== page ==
MICROBIAL BARRIER TESTS… OLD Versus NEW

Figure 2 . Log reduction values obtained by using ASTM F1608.
(click image to enlarge)

ASTM F1608-00 (2004), Standard Test Method for Microbial Ranking of Porous Packaging Materials (Exposure Chamber Method), or the log reduction value (LRV) test as it is commonly called, also produces an aerosol and challenges the test specimen by generating flow through the specimens. However, this test is conducted at only one flow rate—2.8 L/min—and instead of polystyrene spheres, the LRV test is conducted with live organisms of nominal 1-µm size. Spores that penetrate the test specimens are collected for plating and enumeration on membrane filters. Subsequent to plating, enumeration samples are incubated for a minimum of 24 hours. Colony forming units (CFUs) and dilution factors, if any, are recorded for each sample.

The use of live organisms for ASTM F1608 means that care must be taken when handling specimens. The colonies are often difficult to maintain; they will sometimes die off or become unhealthy, resulting in questionable test results. To reduce the possibility of generating erroneous results owing to contamination from normal bio­burden, test specimens are typically sterilized prior to performing the test. There is also a need for constant de­contamination of instruments and equipment. Thus, it is almost a requisite that this testing be conducted at a biological testing facility or a wet lab.

In addition to sterilization and setup time, the time required to conduct this test includes 15 minutes of actual sample exposure to microbial challenge; time to perform dilutions, if necessary; time to prepare plates; a minimum of 24 hours to incubate; and time to enumerate the CFUs. Then, data reduction can begin. Therefore, typical turnaround time quoted by contract test labs (to conduct a test, generate the data, and write a report) is three to four days.

The most critical shortcoming of the ASTM F1608 test is the flow rate used during the challenge process. The flow rate for this test is fixed at 2.8 L/min, which generates a face velocity greater that 140 cm/min when accounting for the sample area. This rate is unrealistically high when compared with theoretical and real flow rates that would be encountered by packaging materials during actual package distribution and handling. (At a flow rate of 2.8 L/min, inertial impaction is the dominant filtration mechanism. For a discussion of the three mechanisms that occur at all flow rates and for all particle sizes [interception, inertial impaction, and diffusion], please see the MD&DI articles.)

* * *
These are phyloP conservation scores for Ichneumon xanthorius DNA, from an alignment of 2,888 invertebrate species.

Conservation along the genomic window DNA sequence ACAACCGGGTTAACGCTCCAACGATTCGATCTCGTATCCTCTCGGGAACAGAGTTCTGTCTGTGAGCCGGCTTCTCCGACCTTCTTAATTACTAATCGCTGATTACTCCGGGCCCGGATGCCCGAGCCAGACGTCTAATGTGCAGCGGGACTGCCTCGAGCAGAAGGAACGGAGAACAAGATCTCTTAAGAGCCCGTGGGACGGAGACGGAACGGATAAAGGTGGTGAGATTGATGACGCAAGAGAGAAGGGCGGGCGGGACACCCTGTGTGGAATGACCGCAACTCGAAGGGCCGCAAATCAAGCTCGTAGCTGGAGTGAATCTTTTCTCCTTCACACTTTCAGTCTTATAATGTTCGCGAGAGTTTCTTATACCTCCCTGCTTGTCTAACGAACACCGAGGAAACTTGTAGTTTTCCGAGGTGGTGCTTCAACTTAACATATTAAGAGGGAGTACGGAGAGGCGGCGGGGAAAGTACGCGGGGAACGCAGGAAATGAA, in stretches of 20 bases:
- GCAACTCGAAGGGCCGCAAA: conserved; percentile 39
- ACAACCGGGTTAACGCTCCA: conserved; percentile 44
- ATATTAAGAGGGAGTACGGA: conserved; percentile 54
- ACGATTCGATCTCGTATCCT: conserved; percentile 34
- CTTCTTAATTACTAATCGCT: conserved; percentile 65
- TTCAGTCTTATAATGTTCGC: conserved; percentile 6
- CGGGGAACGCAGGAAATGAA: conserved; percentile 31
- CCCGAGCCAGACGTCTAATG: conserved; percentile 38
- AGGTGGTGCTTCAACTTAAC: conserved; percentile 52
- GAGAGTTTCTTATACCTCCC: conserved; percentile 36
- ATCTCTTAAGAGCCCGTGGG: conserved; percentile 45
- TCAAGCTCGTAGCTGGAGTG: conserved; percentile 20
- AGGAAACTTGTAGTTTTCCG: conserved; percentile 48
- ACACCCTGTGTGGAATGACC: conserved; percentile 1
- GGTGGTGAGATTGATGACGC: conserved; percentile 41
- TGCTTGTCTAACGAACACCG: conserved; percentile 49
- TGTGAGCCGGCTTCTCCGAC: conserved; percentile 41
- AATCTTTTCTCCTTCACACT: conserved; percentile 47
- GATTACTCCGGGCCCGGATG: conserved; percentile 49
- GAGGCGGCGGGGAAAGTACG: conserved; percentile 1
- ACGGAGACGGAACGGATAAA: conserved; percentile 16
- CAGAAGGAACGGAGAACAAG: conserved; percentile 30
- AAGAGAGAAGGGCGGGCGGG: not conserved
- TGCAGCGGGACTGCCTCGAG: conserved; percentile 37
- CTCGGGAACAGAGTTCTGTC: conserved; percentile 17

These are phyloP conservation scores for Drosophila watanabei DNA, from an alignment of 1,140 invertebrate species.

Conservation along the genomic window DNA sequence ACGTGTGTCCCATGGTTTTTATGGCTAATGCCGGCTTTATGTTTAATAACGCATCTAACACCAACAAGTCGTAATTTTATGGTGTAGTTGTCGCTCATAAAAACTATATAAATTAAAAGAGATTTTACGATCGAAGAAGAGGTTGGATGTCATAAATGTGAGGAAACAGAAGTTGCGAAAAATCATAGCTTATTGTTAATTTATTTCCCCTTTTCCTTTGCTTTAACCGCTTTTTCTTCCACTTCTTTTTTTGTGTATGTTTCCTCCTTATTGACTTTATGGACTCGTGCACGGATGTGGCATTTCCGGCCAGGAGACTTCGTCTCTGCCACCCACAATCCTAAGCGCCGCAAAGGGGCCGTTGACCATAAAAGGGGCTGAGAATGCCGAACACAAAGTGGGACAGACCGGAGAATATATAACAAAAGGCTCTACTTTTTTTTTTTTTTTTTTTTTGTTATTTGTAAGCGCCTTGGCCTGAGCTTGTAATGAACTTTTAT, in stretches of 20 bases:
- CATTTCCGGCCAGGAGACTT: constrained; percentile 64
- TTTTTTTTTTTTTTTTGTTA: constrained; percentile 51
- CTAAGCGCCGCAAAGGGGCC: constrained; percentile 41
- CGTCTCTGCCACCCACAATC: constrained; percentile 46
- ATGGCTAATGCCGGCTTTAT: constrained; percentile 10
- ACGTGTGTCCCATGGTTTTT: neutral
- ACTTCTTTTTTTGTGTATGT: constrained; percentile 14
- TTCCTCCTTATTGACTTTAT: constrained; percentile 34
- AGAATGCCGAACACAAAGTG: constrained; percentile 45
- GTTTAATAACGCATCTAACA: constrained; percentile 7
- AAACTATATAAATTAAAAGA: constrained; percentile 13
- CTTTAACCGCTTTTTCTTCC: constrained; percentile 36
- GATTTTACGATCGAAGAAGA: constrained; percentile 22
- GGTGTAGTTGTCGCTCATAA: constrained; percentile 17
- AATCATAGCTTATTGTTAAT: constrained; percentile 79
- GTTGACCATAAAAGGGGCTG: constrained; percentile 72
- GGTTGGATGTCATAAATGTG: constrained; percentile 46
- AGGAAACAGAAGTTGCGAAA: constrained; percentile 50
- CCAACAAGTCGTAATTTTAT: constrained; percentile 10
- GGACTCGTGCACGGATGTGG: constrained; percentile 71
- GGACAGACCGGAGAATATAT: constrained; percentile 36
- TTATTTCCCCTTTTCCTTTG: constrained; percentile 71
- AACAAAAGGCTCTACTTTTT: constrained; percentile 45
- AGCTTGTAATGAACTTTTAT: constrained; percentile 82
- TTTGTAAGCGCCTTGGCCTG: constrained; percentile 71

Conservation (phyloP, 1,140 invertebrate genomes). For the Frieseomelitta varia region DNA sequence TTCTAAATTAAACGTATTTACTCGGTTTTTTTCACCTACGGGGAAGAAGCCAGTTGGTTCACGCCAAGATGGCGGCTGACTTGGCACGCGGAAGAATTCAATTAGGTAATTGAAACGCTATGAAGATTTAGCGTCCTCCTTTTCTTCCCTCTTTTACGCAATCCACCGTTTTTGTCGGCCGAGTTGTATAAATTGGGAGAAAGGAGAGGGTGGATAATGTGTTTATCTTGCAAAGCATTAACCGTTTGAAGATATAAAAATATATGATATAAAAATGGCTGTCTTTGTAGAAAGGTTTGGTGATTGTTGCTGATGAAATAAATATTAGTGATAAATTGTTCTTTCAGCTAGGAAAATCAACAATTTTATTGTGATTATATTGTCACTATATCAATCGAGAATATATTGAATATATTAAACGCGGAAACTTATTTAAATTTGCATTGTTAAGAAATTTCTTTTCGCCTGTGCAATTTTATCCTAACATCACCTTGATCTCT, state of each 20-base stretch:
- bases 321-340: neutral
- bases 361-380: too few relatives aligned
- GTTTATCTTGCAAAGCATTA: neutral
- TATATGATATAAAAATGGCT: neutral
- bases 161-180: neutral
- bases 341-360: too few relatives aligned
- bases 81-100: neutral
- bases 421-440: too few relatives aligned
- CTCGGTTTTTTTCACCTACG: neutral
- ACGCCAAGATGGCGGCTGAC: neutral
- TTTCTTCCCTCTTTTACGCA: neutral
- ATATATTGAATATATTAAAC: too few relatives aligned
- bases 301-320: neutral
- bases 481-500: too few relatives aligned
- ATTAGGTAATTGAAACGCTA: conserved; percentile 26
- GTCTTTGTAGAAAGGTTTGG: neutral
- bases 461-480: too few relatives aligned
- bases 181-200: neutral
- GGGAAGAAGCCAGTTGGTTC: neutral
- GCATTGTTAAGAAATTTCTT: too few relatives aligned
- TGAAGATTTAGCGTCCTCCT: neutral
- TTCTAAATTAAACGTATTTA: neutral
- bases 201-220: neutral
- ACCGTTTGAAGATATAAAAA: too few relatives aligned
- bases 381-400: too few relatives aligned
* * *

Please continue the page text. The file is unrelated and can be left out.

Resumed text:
At the face velocity caused by this flow rate, spores cannot rapidly change direction with the air flowing through the sample. Their inertia tends to cause collisions with filter fibers, entrapping the spores. Because of this phenomenon, some porous materials tested via this method appear to provide a much better microbial barrier than they actually do when tested at flow rates approaching real-world conditions where the percent penetration is much higher.

The area of the ASTM F2638 test specimen is four times larger than the area of the sample required for the ASTM F1608 test. Testing the same amount of surface area using ASTM F2638 requires one-fourth the number of replicates as compared with ASTM F1608. Testing a larger area per sample also helps reduce sample-to-sample variability, minimizing data scatter.

Using two particle counters, the ASTM F2638 test method requires only 3 minutes to obtain sufficient data for percent penetration calculation at a given flow rate or pressure differential. If one counter is used to alternately monitor challenge and filtrate particles, the testing time is doubled. Data can be generated at five different flow rates in 15 minutes using a two-counter system. This is the same exposure time required to generate data for only one flow rate when using the ASTM F1608 test method.

When testing via ASTM F2638, data reduction can begin immediately upon completion of a test. The population numbers are known immediately for both sides of the sample, filter reduction can be calculated and expressed in LRV; there is no wait time to count the downstream side. Since there are no actual organisms or spores, there is no need for decontamination, culture plating, or incubation. Also, particle counters do the actual enumeration.

In addition to rapid sample turnaround, the new test method has the ability to rapidly test at multiple flow rates. These flow rates can be adjusted to imitate conditions encountered by packages during actual distribution and handling.

ASTM F2638 is a more rigorous and realistic test for measuring porous microbial barriers than ASTM F1608. More can be learned regarding the barrier performance of porous materials by testing via the new method. Figures 1 and 2 show data using both test methods. Figure 1 displays data obtained using the ASTM F2638 test method on several common porous sterile barrier system materials. Figure 2 displays the LRVs obtained by using the ASTM F1608 test method for the same materials.

THE IMPORTANCE OF FLOW RATES